“I’m so bored. I hate my life.” - Britney Spears

Das Langweilige ist interessant geworden, weil das Interessante angefangen hat langweilig zu werden. – Thomas Mann

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Thursday, May 05, 2011

A people's park

I live near the aristocratic parks. If I bike South for ten minutes, I hit the Tuileries, and in fifteen minutes, more or less, I can hit Luxembourg. These parks are watched over by statues, or ponds at the center of which one finds a baroque fountain, and are herded by the orangeries or palais or hotels to which they once formed a unit. The way the parks should be experienced is evident in the ground plan, laid out by those architects, gardeners and urbanists – like Perrault at Versailles – who adapted the grounds to the royal perspective. But the point was not just to keep these gardens for the king. There’s a famous story about this:

“When the gardens of the Tuileries were replanted by Lenostre, Colbert wanted to close them to the people, who for more than a century had become used to strolling there; he went to give orders to that affect, accompanied by Perrault, who said to him, as they were walking
-You would never believe, monsieur, the respect that everyone, down to the petit bourgeoisie, has for this garden; not only women and children would never think of plucking a single flower, but they wouldn’t even touch them. They stroll about there like well behaved people, the gardeners can vouch for it. It would be a public affliction not to come here to stroll around.” And to Colbert’s objection, Perrault replied: There comes here… persons who have left their sick bed to take the air; there comes those who speak of business affairs, of marriages, and of everything that can be treated better in a garden than in a church, where it will be necessary to go in the future and make appointments. I am persuaded that the gardens of the king are so great and spacious in order that all their children can stroll there.” (Musee des familles, 212 – my translation)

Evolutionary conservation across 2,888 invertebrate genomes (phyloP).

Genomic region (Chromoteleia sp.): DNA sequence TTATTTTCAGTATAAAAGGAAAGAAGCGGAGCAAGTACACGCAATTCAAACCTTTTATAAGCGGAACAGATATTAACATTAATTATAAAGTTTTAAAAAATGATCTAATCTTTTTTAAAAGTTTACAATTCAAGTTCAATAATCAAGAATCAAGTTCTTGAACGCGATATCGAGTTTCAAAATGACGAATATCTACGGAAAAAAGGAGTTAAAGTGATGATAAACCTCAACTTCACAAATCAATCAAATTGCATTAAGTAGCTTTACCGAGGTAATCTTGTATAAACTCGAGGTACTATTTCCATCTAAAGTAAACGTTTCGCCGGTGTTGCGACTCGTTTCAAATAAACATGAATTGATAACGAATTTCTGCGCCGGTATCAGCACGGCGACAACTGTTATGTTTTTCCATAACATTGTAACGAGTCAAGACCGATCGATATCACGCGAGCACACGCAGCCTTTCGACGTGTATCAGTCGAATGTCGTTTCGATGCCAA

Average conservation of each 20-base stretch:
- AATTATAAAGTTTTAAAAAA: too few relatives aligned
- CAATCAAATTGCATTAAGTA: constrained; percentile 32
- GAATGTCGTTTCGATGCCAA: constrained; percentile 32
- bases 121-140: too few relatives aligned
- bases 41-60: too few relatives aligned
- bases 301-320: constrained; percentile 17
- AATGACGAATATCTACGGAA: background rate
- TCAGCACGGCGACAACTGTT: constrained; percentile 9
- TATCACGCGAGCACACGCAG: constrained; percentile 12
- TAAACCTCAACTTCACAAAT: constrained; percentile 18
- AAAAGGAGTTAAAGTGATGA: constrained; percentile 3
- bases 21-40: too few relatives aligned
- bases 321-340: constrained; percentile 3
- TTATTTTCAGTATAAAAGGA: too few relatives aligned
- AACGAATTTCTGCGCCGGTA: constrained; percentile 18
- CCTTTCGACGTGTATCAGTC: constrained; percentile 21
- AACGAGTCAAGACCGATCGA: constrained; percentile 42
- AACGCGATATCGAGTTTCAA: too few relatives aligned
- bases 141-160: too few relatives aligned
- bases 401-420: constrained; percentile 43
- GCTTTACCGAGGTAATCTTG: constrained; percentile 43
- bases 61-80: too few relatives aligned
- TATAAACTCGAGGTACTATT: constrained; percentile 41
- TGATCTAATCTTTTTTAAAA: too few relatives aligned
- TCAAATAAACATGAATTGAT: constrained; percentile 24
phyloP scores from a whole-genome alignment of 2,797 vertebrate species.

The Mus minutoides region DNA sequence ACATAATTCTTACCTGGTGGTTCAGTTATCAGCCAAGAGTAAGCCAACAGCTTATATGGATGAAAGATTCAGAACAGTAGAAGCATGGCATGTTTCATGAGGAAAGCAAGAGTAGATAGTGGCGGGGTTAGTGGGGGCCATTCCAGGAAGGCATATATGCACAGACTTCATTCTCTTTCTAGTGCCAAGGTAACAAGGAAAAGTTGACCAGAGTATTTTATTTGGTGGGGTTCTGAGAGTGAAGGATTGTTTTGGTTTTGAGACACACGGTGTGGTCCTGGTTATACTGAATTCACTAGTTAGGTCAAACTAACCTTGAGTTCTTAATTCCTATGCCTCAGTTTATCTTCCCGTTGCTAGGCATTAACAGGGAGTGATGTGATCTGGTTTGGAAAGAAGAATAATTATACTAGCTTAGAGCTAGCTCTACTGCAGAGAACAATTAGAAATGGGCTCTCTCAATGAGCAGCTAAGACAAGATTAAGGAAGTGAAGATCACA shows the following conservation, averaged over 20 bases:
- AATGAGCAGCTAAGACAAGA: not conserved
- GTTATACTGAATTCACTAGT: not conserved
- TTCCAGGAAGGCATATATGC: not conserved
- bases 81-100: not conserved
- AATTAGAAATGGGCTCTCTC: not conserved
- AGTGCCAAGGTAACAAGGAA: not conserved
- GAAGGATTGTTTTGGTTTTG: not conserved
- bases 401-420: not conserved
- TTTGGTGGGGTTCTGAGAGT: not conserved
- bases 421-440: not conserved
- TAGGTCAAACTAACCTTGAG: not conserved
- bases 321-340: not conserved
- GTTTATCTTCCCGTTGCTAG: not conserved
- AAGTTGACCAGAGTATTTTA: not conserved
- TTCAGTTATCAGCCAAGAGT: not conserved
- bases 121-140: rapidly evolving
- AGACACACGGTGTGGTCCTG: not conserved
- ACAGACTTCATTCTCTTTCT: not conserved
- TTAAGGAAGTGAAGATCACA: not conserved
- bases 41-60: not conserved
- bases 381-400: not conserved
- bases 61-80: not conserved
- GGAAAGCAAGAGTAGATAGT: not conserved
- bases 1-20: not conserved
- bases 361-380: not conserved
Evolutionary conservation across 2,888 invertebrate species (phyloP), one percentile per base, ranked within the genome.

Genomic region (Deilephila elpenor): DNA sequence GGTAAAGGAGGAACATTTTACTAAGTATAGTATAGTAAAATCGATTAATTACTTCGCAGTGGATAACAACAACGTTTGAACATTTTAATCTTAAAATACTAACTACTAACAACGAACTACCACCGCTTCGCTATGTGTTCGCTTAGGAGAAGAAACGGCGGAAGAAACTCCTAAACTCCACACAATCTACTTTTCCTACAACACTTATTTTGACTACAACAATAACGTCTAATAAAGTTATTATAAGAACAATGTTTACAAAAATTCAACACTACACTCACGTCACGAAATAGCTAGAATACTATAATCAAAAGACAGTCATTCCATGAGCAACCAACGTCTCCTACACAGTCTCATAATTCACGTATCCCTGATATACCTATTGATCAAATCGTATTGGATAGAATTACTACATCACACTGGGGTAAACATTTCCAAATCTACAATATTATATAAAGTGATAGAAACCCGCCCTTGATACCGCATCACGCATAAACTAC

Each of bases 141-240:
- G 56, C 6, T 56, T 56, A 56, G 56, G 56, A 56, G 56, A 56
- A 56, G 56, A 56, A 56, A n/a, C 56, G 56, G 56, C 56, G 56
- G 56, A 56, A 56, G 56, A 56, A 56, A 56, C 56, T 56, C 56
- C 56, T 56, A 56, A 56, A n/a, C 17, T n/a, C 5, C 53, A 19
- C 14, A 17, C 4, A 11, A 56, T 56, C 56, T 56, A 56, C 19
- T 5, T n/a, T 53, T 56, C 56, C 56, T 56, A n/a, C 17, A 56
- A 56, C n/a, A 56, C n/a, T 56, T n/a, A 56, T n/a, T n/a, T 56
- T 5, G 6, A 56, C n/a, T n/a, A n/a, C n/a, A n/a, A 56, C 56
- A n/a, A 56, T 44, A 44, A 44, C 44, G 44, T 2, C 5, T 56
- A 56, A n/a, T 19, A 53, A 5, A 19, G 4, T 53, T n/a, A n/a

Similarly, the Bois de Boulogne, which I can only get to by metro or bus, was once a royal hunting preserve. And though the last king that hunted there lost his head, and though I associate it as much with Swann, damning the Verdurins and Odette as he rambled in it one night, after being excluded from the “clan”, I am aware of its royal past when I walk on its paths.

Sunday, I visited another sort of park altogether – the Buttes-Chaumont. The sign tells me that the park was designed under Napoleon III, and opened in 1867 as, according to Luisa Lumida, an extension of that years Universal Exposition. The area was at the time in a worker’s district. While Napoleon III was no democrat, by 1867 the spirit of the aristocracy had gone into terminal decline. Beginning in 1830, when the revanchist noblesse played their last turn, and lost, the nobility had lost its real place in France, and by 1867 it was utterly caught up with the corruption and money making schemes that marked the final period of Napoleon III’s rule. By the time Proust’s chronicle takes them up, around 1900, the aristocracy was well on its way to becoming a mere collection of celebrities – indeed, Odette is the emblem of that transformation. And so they would continue to warp in the rays of the new media. Zola, in a way, foretold what was going to happen in the horse racing scene in Nana, where nobles and great wealth are both caught up in the spell of her estrus, while Nana, the resplendent child of an alcoholic and a cripple from the Paris slums, grows metaphorically to giant size and swallows France’s virility – its railroads, steel, agriculture – as she spends the money that is showered upon her.